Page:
“Be ashamed to die until you have won some victory for humanity”.
This Horace Mann quote caps off the end of many emails sent from Randy Robertson and it is a philosophy that he states he tries to live his life by. On his way from meetings with farmers and local business leaders one morning, he made the time for an interview with Troup County News about his run for the Georgia state senate. For over 30 years, Robertson has led a life of public service through law enforcement, reaching the upper echelon of the field and now turning his sights towards a hopeful political run. Robertson claims that his background and upbringing make him uniquely qualified to serve in the senate in the upcoming election.
As Robertson said, of the things that make him uniquely qualified, it is law enforcement officers that are the most connected with their communities. They see the best of areas and the worst. If you need to find something or someone, they are the ones that can help you do that. They weave a tapestry of diverse knowledge. In his time as an officer, that is the role that Robertson has played, working on the policy that community policing is a mindset. In his time with law enforcement, Robertson stated that he was blessed with the ability to communicate and identify some of the biggest issues that are facing us today.
In these observations, Robertson has identified the biggest cultural issues that we face in the breakdown of the family unit. He said that he has seen the dysfunction and that he wants to help untangle the wires, finding ways to give hope and opportunities to people to break the poverty cycle that is caused by generational conditioning and several other factors. For Robertson, it is about providing hope for his only special interest group, that being every man, woman, and child within District 29. Turning his focus towards his campaign run, Robertson highlighted the two issues that are the highest on his list of priorities, the first of those being broadband service for rural areas of Georgia. There are places where children cannot return home for the afternoon but rather have to find a local coffee shop or an area that has wifi to access the internet. Robertson states that he wants to lean on this issue and start finding solutions. Another huge point of concern for Robertson is adoption within the state of Georgia. With many children aging out of the programs, the problems with the foster care system, and the pricing for private adoption at an all time high, Robertson says that he wants to address this issue as a top priority.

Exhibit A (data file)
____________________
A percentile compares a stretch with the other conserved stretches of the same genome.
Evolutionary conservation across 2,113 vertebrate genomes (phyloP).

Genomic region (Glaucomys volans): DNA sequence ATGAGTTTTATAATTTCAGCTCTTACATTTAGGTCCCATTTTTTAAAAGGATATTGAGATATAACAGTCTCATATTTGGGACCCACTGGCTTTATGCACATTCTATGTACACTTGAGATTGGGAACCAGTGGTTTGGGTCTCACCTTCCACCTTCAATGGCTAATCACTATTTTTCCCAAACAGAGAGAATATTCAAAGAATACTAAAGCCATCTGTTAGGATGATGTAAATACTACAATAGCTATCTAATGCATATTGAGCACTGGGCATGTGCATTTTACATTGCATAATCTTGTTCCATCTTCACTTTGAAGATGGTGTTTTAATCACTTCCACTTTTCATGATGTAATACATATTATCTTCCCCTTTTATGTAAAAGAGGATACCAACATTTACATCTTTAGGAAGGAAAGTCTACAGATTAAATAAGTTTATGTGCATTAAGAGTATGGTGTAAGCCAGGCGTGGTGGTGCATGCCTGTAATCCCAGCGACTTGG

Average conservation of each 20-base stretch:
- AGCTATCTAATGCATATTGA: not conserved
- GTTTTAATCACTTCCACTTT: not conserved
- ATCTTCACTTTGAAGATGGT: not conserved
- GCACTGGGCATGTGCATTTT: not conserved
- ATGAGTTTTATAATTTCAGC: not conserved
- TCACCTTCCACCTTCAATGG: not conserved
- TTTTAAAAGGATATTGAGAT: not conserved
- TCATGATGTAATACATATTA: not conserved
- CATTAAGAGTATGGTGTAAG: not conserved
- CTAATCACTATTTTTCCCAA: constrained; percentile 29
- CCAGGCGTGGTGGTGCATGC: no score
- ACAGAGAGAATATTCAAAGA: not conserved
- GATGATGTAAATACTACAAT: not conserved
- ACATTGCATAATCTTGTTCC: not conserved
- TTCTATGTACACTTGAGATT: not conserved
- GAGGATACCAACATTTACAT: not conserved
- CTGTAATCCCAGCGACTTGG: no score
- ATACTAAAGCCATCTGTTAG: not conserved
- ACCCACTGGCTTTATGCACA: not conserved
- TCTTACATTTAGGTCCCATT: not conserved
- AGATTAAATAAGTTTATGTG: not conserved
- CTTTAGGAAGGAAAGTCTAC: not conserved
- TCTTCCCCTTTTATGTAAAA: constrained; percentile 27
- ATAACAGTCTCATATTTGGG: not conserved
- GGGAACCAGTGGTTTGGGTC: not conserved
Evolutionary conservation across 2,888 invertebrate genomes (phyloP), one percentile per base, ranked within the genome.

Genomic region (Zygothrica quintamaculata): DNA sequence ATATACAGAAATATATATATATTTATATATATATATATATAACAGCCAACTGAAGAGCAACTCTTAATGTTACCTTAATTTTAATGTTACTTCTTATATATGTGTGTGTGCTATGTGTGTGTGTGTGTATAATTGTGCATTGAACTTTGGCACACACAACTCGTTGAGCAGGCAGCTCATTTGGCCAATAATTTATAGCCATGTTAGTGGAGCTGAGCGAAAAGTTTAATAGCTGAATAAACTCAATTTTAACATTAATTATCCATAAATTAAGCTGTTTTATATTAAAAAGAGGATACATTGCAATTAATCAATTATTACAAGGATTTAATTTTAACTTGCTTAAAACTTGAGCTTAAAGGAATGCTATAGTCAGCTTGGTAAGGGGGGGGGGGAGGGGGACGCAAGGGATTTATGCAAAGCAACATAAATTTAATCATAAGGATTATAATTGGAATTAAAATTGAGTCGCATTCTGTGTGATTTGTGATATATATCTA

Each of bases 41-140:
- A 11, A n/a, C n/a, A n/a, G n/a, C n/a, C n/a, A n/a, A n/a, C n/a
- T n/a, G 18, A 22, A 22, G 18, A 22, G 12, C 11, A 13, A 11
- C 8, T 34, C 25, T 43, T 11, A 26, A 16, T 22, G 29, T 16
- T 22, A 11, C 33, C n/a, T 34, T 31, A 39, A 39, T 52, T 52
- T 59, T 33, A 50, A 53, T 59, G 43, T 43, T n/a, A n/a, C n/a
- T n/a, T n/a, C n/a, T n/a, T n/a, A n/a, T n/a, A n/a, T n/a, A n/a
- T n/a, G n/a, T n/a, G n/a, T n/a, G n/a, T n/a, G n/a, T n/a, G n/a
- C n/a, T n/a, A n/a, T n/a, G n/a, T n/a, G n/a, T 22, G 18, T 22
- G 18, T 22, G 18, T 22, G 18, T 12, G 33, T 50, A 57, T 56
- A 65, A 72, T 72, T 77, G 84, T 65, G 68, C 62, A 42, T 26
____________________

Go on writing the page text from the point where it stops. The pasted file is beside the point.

Along the campaign trail, Robertson has come up with a critical focus that he calls the five C’s, those being citizens, churches, charities, civic organizations, and corporations. Robertson claims that these five organizations together can solve any problem without government assistance. Making incredible opportunities and recreating the opportunities that other communities have already established are all well within the range of possibilities with these groups. While there is a time and place for the government to help protect and serve, Robertson said that this should be in the form of investing the tax payer money back into the citizens, as it is their money already.
At the end of the day, Randy Robertson claims that he looks to continue his career of service through this new avenue where he can continue to help others within District 29. He said that through his Christian faith and his raising by his mother, he learned from a young age that public service is a calling and that no one should be in it for themselves. Robertson left the interview with this thought: “[We’re] all put here to take care of one another. This is the next step in [my] mission for the last 30 years. It’s the profession I grew up in; serving the citizens of District 29 from legislation that would [prohibit] their way of life.”
The Republican Primary will take place on May 22nd. District 29 is currently held by Senator Josh McKoon who will go on to run for Georgia Secretary of State.
The author of this article can be reached via email at jandrews@troupcountynews. net.